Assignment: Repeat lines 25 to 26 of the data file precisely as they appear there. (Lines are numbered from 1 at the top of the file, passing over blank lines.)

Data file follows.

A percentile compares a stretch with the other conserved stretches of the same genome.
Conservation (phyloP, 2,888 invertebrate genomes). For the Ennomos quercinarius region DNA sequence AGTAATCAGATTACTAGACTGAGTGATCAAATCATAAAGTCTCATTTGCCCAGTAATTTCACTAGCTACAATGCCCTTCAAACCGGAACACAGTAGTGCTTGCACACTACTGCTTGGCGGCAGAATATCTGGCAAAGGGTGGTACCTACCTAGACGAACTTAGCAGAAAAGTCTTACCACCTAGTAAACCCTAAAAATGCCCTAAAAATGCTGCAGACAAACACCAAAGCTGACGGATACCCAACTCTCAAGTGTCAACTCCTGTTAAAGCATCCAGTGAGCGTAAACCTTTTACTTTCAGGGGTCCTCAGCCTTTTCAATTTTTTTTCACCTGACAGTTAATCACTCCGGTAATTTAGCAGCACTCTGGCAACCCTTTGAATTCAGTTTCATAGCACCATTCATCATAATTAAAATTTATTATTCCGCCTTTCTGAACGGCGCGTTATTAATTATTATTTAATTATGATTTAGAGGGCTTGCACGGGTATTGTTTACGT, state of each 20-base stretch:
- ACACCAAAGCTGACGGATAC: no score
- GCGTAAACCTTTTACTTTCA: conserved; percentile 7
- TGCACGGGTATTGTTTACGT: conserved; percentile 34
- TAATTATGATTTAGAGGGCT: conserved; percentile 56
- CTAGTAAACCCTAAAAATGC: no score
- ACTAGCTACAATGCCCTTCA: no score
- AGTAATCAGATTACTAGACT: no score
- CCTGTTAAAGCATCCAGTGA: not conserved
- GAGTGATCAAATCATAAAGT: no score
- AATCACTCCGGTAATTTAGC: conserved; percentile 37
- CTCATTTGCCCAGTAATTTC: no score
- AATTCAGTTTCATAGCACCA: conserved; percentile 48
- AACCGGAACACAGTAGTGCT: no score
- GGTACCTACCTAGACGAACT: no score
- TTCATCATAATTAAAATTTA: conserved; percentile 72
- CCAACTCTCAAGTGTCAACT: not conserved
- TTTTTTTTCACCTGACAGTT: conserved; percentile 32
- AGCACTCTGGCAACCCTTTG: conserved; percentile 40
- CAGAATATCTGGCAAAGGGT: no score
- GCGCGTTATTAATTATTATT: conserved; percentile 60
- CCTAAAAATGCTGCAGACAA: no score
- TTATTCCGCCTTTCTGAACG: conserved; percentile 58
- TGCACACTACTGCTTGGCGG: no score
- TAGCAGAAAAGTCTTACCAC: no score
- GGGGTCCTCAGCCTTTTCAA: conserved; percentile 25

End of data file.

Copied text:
- TGCACACTACTGCTTGGCGG: no score
- TAGCAGAAAAGTCTTACCAC: no score